On our last day in Loreto, I was spiritually full but, I must admit, hungry (again), and really needed to sleep on a bed. We knocked on one door to ask for help, and a priest answered it. I told him our story that we were pilgrims to Loreto but had no money for a place to sleep. I’ll never forget that priest. He dug his hands into his pocket and gave me some of his own money for food. Then he said come with me, and we jumped into his car and he brought us to his parish hall, gave me a key and showed us a place where we could sleep. That night, sleep never felt so good.
At the shrine in Loreto there was a list of saints who had visited there, going back hundreds of years. It included favourites like St. Therese of Lisieux and St. Maximillian Kolbe. There was also a gallery of art exclusively of scenes of the Annunciation. But I will mainly remember the Shrine to Our Lady of Loreto as the place where I learned to trust in God.
“For the almighty has done great things for me, and holy is his name.”

- J.O.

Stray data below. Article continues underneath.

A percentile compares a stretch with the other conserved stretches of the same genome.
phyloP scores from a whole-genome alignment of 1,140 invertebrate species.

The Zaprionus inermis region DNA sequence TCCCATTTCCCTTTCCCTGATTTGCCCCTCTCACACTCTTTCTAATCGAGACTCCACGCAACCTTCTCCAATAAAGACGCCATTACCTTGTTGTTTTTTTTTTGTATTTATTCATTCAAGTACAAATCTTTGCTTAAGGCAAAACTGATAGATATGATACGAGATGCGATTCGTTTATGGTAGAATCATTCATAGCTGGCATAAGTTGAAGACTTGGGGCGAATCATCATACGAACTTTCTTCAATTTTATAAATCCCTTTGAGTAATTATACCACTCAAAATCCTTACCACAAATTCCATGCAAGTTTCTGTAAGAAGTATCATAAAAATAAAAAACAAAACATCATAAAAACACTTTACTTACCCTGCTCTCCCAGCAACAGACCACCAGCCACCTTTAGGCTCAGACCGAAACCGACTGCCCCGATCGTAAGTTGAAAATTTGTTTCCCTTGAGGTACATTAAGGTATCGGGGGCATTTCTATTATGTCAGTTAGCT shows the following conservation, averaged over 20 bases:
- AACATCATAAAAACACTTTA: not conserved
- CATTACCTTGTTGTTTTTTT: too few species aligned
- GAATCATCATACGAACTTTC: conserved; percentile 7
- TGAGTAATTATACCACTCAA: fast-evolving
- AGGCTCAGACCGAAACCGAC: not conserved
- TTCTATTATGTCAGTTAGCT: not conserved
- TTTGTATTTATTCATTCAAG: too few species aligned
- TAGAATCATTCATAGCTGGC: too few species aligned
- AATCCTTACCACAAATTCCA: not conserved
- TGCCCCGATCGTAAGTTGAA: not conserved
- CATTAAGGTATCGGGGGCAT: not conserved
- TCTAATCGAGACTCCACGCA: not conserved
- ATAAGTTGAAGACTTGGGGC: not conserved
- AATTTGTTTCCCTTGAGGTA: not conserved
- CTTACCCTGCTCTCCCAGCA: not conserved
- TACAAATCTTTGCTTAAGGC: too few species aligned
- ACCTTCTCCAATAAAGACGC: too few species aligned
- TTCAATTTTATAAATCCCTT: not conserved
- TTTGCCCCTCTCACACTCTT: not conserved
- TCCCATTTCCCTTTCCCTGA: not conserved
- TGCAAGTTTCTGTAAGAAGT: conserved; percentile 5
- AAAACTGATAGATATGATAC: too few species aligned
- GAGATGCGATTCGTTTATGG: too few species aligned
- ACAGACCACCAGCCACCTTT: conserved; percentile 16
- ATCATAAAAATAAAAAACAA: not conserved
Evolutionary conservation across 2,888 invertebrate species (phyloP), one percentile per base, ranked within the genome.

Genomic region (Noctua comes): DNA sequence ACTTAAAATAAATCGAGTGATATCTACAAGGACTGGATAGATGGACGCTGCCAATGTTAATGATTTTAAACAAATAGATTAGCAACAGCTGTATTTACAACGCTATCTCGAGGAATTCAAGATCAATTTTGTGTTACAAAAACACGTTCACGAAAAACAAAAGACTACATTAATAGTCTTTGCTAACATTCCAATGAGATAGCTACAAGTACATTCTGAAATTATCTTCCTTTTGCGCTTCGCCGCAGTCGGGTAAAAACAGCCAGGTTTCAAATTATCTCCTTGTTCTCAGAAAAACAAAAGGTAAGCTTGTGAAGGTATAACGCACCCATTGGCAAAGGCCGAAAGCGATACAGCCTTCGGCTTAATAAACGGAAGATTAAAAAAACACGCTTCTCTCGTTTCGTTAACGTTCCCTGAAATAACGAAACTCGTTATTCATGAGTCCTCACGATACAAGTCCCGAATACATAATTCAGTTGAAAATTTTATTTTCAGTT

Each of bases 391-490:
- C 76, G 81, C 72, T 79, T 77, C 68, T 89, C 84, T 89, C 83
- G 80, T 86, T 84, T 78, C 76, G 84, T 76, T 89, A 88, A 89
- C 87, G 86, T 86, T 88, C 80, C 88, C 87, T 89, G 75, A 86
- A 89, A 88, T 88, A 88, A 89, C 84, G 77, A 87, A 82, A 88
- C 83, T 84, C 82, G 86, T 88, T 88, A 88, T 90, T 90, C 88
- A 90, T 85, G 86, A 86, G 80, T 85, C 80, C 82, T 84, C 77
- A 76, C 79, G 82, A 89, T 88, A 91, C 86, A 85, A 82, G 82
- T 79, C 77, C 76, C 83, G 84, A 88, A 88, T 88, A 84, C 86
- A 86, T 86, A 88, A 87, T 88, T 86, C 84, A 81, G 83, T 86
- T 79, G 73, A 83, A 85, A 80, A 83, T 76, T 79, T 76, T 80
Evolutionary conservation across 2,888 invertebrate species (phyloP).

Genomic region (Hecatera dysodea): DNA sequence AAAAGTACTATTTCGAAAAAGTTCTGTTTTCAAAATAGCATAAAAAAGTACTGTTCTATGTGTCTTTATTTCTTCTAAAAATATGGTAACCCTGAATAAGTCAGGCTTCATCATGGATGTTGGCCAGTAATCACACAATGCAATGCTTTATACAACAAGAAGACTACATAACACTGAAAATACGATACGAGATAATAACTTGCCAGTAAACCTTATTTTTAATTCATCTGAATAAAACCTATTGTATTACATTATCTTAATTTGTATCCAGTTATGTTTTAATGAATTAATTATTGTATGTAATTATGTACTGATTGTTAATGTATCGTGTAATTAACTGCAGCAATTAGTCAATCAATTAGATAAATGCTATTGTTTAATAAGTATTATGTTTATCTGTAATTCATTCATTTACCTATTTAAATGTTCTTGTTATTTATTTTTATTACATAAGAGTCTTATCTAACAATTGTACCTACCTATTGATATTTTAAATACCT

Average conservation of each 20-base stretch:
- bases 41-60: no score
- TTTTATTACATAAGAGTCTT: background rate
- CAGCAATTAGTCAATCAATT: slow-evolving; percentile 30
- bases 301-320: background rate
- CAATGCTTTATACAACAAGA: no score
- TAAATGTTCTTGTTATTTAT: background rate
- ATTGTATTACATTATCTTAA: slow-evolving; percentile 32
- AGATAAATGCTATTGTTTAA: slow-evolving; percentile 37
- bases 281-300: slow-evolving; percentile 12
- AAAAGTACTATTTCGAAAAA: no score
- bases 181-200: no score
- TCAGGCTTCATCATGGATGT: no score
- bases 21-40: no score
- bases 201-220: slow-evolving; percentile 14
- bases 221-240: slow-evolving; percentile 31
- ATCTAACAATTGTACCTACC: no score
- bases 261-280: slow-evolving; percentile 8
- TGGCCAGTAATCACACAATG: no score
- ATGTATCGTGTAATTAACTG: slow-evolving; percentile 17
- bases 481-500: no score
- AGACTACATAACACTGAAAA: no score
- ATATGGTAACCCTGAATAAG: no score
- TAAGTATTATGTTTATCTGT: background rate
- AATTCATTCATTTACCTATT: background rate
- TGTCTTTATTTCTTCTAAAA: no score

Two years later I was a Jesuit novice. In the novitiates of the Society of Jesus novices make an "Ignatian pilgrimage" for one month's duration.  My week-long pilgrimage in Italy had so prepared me by hard consolation, that the longer one in Canada was, by God’s mercy, smooth and blessed. St. Ignatius praised pilgrimages as practices that conduce to God powerfully, and the increase of our faith, hope and love.

My travelling companion on the pilgrimage to Loreto is now a Benedictine monk at an abbey in England.

In 2019 Pope Francis added Our Lady of Loreto to the liturgical calendar of the Catholic Church. It is celebrated on December 10.


Popular posts from this blog

Ten Secular Songs with Religious Themes

Ten Popular Songs that Point to the Transcendent

Focal Things